Women’s History Month
March has been designated “Women’s History Month,” intended to acknowledge the contributions women have made throughout history.
Although already observed for some time in parts of the country, President Jimmy Carter designated March 2 through March 8, 1980, as National Women’s History Week.
A transcript of President Jimmy Carter’s message to the nation designating National Women’s History Week can be found at www.nwhp.org:
“From the first settlers who came to our shores, from the first American Indian families who befriended them, men and women have worked together to build this nation,” Carter told the nation. “Too often the women were unsung and sometimes their contributions went unnoticed. But the achievements, leadership, courage, strength and love of the women who built America was as vital as that of the men whose names we know so well. As Dr. Gerda Lerner has noted, ‘Women’s History is Women’s Right.’ — It is an essential and indispensable heritage from which we can draw pride, comfort, courage, and long-range vision. I ask my fellow Americans to recognize this heritage with appropriate activities during National Women’s History Week, March 2-8, 1980.”
The next year, Congress pushed for all of March to be included in the observance of women’s contributions.
According to https://womenshistorymonth.gov, Women’s History Month began in 1981 as a national celebration when Congress authorized and requested the president to proclaim the week beginning March 7, 1982 as “Women’s History Week.” Congress continued to pass joint resolutions over the next five years designating a week in March as “Women’s History Week.” The National Women’s History Project eventually petitioned Congress leading to the passing of Pub. L. 100-9, which designated the month of March 1987 as Women’s History Month. Congress passed additional resolutions requesting and authorizing the President to proclaim March of each year as Women’s History Month between 1988 and 1994. Since 1995, presidents have issued a series of annual proclamations designating the month of March as Women’s History Month.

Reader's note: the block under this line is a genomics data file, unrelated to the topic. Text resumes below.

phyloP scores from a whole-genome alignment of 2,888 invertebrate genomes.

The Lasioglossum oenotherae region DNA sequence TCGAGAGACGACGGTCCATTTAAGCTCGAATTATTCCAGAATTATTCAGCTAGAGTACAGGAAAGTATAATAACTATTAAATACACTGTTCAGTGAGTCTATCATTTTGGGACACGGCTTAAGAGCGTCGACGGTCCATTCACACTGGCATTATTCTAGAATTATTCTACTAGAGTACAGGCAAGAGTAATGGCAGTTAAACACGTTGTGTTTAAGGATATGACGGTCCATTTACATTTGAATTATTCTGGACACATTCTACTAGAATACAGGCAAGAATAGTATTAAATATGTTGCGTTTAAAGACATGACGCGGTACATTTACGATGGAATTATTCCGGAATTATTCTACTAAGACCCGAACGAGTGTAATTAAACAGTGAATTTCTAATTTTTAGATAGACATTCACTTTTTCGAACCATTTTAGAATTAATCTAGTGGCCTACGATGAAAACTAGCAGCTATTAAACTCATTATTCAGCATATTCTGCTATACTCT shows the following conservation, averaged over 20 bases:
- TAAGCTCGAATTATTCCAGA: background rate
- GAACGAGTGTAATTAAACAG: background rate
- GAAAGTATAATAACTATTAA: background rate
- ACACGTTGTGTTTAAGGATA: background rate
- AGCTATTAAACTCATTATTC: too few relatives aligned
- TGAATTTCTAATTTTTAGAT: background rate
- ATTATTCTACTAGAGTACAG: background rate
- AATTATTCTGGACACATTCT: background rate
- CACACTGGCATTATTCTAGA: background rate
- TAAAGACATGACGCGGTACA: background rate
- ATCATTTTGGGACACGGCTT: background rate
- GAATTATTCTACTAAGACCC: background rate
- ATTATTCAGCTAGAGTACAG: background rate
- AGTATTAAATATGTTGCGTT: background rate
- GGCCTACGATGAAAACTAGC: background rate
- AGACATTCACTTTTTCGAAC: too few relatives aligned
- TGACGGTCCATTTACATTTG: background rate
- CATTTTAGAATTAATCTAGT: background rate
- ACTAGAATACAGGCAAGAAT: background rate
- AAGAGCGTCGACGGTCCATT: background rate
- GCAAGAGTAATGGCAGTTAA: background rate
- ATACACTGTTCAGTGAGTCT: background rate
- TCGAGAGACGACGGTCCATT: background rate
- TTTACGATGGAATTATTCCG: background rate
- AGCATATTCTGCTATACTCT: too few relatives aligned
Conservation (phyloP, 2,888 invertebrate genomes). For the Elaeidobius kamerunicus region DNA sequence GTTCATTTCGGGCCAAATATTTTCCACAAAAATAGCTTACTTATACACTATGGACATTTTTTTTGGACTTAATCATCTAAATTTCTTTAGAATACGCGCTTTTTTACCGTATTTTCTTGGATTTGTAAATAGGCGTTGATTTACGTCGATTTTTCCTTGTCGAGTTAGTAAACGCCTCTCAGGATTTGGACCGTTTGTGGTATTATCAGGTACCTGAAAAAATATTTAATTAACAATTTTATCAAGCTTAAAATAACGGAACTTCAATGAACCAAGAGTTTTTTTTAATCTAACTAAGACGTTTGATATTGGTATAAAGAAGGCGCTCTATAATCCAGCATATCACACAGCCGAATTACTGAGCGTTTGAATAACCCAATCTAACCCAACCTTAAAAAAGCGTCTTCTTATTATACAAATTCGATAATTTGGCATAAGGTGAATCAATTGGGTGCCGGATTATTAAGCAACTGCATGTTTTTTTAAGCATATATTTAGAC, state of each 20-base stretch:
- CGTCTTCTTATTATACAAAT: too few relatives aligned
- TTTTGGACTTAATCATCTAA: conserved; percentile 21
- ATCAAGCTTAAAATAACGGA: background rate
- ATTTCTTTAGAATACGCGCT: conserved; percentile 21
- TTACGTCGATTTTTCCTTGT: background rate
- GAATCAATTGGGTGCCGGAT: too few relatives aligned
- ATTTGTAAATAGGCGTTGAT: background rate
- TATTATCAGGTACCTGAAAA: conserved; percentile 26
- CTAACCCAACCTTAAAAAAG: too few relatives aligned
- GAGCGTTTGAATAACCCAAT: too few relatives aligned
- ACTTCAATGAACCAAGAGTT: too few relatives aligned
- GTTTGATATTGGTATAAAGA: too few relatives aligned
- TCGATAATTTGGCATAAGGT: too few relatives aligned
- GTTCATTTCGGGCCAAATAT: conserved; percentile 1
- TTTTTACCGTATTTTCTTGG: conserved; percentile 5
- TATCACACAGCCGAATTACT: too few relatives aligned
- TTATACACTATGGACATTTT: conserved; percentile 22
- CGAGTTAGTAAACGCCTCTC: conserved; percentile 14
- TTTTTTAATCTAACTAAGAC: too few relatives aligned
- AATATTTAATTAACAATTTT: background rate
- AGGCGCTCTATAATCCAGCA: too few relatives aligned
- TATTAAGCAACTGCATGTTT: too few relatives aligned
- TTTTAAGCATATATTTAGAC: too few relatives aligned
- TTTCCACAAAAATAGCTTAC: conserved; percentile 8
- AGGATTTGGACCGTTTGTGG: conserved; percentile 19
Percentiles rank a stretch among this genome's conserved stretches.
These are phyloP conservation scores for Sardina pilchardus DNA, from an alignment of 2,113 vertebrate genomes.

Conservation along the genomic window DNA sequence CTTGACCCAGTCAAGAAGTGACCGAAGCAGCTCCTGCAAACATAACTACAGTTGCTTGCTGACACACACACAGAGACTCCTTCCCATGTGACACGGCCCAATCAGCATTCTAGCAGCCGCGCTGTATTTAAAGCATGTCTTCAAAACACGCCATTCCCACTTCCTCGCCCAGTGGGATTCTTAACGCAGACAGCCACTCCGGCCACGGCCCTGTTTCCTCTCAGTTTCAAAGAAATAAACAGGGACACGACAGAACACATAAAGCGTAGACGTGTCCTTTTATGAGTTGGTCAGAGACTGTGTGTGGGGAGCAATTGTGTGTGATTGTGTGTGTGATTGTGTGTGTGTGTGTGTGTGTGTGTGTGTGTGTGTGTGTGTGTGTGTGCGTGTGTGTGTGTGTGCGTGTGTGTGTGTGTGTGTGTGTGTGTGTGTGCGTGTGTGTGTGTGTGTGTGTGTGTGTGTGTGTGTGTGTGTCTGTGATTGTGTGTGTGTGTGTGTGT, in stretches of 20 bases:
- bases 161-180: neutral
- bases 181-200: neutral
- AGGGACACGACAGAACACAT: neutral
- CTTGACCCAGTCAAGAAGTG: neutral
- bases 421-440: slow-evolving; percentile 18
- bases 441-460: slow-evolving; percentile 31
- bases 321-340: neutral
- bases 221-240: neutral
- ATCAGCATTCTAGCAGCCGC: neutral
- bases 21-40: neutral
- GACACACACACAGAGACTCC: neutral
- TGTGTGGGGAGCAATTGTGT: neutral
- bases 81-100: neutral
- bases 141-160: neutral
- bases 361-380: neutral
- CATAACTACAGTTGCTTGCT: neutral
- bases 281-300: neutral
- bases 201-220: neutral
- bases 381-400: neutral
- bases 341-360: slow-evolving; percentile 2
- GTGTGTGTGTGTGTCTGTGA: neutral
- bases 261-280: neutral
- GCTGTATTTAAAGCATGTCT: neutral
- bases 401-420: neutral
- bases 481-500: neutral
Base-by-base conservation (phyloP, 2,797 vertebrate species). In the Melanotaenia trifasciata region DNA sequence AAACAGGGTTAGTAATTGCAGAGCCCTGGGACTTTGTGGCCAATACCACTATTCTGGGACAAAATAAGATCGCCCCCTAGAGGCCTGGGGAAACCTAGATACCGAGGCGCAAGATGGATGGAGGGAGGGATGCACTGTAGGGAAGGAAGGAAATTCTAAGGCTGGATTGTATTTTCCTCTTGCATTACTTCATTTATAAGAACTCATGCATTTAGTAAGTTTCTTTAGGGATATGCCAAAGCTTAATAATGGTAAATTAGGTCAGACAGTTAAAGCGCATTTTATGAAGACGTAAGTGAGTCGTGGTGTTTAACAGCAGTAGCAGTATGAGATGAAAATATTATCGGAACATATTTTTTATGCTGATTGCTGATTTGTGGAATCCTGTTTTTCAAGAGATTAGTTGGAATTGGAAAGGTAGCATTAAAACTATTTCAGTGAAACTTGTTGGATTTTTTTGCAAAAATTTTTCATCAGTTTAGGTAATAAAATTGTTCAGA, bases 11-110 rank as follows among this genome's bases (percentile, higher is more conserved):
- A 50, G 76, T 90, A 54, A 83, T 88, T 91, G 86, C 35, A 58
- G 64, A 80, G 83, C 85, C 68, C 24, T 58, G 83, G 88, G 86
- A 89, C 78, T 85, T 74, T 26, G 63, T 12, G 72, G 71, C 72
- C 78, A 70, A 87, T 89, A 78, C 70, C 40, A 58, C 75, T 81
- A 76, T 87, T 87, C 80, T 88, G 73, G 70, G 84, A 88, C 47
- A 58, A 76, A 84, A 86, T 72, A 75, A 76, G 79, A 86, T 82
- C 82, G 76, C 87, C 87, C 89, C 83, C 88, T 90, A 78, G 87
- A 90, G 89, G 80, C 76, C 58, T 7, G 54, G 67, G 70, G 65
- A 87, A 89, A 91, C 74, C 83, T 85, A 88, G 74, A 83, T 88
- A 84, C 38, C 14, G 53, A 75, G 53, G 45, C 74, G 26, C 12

The National Women’s History Project states on their website as word spread across the nation, state departments of education encouraged celebrations of National Women’s History Week as a means to achieving classroom equity goals. Maryland, Pennsylvania, New York, Oregon, Alaska and other states developed and distributed curriculum materials for all of their public schools. Organizations sponsored essay contests and other special programs in their local areas. Within a few years, thousands of schools and communities were celebrating National Women’s History Week, supported and encouraged by resolutions from governors, city councils, school boards and the U.S. Congress.